The USPTO and Library of Congress have rejected numerous requests to issue formal requests for comment the treaty, and have scheduled no public meetings on the treaty. The US Congress has not held any hearings on the treaty. When the National Academies held a recent 5-hour public event about the meeting, not a single member of the US negotiating team attended.

Ironically, it was a webcast of the National Academies event that has created more resistance. Key Intel officials listened to the National Academies event, and decided to oppose it. This has been a wake-up call for many in the technology community. Some big firms are siding with Intel, that the whole treaty poses a number of problems and should be opposed. Others, like AT&T, are trying to ensure they get the new webcasting rights.

We have told technology companies, including Yahoo, Myspace, AT&T, Google, and others, that it is short sighted to see this new right as something that will only benefit them as publishers. There is enormous value in sites like Yahoo, Google, Myspace, Blogspot and millions of other large and small web pages, blogs etc, which flourishes because of the relative freedom that exists on the Internet. New regulations, restrictions and costs of sharing of information will shrink this value.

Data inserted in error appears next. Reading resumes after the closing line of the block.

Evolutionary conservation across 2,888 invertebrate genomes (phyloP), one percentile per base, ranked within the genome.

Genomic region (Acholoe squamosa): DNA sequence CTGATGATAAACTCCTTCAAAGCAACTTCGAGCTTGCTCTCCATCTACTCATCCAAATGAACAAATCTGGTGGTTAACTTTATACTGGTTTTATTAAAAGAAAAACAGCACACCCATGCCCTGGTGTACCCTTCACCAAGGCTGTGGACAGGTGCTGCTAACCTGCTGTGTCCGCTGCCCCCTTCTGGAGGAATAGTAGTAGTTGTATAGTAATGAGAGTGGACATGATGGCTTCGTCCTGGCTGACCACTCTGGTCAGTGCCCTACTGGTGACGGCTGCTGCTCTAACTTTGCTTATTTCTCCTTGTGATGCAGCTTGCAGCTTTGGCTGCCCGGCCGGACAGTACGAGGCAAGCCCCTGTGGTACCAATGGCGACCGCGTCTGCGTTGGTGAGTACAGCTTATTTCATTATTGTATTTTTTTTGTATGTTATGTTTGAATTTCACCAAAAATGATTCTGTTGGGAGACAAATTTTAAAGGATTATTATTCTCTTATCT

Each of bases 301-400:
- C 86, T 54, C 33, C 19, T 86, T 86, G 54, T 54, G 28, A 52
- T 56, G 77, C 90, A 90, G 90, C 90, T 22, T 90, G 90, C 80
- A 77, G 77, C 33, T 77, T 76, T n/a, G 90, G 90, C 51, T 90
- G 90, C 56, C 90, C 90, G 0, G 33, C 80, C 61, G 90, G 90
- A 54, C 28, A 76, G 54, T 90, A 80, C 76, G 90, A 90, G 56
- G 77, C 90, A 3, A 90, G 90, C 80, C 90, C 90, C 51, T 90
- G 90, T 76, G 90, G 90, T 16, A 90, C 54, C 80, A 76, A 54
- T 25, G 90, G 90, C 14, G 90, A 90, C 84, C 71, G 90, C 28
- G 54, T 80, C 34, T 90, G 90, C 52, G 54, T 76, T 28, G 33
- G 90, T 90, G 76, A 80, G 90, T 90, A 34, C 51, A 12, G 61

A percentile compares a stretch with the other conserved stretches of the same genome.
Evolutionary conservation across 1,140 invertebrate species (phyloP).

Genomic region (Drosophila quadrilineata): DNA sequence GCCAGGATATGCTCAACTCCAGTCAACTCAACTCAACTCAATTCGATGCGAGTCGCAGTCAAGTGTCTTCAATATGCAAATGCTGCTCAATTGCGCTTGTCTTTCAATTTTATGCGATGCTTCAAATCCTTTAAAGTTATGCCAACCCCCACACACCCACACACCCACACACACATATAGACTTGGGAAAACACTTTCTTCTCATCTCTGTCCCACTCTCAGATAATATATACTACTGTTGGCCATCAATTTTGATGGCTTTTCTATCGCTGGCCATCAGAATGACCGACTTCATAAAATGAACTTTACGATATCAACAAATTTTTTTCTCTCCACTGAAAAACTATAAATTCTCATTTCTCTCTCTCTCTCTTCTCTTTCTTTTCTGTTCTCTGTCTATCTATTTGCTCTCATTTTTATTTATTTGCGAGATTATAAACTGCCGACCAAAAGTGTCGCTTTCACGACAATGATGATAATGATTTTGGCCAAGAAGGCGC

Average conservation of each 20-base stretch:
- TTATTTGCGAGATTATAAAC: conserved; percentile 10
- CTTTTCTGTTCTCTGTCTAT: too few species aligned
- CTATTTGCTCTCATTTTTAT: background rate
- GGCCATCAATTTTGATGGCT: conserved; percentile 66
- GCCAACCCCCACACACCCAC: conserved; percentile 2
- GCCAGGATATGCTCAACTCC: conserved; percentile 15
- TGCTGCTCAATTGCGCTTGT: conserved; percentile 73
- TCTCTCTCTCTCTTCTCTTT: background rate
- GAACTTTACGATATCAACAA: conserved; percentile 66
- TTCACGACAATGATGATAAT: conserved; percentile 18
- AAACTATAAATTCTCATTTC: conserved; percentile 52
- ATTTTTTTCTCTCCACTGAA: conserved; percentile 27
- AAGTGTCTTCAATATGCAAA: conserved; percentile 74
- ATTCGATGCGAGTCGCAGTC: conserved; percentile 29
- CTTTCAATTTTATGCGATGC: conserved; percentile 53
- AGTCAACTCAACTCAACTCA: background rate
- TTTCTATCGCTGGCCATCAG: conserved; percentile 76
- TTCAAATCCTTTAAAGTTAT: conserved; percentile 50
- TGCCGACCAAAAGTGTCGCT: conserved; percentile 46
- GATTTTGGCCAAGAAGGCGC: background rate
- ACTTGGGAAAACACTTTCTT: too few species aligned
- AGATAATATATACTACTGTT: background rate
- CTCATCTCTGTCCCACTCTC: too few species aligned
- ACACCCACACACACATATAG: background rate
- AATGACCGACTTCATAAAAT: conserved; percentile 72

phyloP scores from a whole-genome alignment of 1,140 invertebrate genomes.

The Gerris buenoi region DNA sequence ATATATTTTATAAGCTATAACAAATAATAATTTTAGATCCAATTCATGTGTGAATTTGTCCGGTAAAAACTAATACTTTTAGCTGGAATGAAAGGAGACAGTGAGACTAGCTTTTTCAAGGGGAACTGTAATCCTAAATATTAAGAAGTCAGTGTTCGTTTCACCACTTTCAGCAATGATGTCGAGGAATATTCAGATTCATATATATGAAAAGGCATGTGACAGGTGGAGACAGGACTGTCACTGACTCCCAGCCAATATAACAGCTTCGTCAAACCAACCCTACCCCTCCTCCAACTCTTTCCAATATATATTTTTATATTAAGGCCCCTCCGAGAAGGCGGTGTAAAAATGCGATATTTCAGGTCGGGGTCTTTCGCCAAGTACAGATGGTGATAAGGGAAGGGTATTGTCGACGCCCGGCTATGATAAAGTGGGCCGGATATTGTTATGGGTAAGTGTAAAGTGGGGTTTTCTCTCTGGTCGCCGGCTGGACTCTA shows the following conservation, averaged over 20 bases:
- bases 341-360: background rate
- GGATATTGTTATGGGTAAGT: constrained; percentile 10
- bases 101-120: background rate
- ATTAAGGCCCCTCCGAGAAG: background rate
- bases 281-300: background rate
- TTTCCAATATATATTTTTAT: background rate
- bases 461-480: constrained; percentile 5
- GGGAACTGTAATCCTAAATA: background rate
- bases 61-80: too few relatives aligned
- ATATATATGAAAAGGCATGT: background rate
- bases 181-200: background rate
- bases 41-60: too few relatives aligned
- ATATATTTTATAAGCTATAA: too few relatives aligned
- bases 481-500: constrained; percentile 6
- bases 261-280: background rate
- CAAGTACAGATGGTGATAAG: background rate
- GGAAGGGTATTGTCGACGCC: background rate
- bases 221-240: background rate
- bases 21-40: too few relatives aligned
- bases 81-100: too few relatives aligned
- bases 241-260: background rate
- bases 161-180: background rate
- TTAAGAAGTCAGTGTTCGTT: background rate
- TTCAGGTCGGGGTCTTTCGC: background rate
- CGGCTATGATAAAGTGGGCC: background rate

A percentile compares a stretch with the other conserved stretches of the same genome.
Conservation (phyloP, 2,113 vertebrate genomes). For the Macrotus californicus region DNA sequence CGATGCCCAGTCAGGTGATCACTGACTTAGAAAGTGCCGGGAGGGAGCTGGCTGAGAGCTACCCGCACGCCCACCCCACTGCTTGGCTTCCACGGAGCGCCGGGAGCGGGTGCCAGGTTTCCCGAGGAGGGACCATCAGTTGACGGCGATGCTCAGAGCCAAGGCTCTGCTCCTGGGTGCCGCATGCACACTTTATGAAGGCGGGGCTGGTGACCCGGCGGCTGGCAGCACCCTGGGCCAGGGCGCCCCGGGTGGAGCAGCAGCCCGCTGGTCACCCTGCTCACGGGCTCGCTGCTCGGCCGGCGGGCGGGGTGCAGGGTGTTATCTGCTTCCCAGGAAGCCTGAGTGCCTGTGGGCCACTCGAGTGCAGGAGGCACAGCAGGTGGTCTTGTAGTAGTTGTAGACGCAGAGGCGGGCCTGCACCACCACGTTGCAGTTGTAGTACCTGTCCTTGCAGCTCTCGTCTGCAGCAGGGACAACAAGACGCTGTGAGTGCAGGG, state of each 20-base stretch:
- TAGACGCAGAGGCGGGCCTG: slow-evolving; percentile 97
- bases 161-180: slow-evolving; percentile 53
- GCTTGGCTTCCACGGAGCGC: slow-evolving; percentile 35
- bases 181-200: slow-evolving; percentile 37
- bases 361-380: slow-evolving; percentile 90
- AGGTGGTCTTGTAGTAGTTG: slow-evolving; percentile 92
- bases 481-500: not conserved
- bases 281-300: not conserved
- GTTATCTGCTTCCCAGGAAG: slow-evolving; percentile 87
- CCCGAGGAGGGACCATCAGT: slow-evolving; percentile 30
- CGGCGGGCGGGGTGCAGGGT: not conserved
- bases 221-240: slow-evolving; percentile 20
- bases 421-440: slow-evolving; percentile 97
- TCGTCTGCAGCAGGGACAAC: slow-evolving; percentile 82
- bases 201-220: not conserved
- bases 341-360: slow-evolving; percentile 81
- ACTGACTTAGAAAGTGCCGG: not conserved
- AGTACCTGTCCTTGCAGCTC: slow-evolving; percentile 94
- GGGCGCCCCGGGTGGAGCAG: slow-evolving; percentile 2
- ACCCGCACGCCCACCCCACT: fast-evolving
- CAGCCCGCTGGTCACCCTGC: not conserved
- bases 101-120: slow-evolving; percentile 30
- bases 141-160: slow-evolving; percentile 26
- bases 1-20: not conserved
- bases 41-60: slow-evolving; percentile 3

In the developing countries, there is strong opposition to the expansion of the Rome broadcaster right to the Internet. They correctly see this as something that will increase transaction costs and prices, harm access to knowledge, and undermine the rights of their own copyright owners in the works distributed over the Internet.

A larger and growing number of non-profit groups like CPTech, EFF, Public Knowledge, Consumers International, Consumers Union, (non-US) library groups (like IFLA, eIFL), IP-Justice, TWN, the Open Knowledge Foundation, Union the for Public Domain, and other "A2K" groups are playing a very important role in opposing the treaty. With the exceptions of James Boyle at Duke and Jennifer Urban at USC, US academics have not expressed interest in the treaty so far.... we are hoping that will change.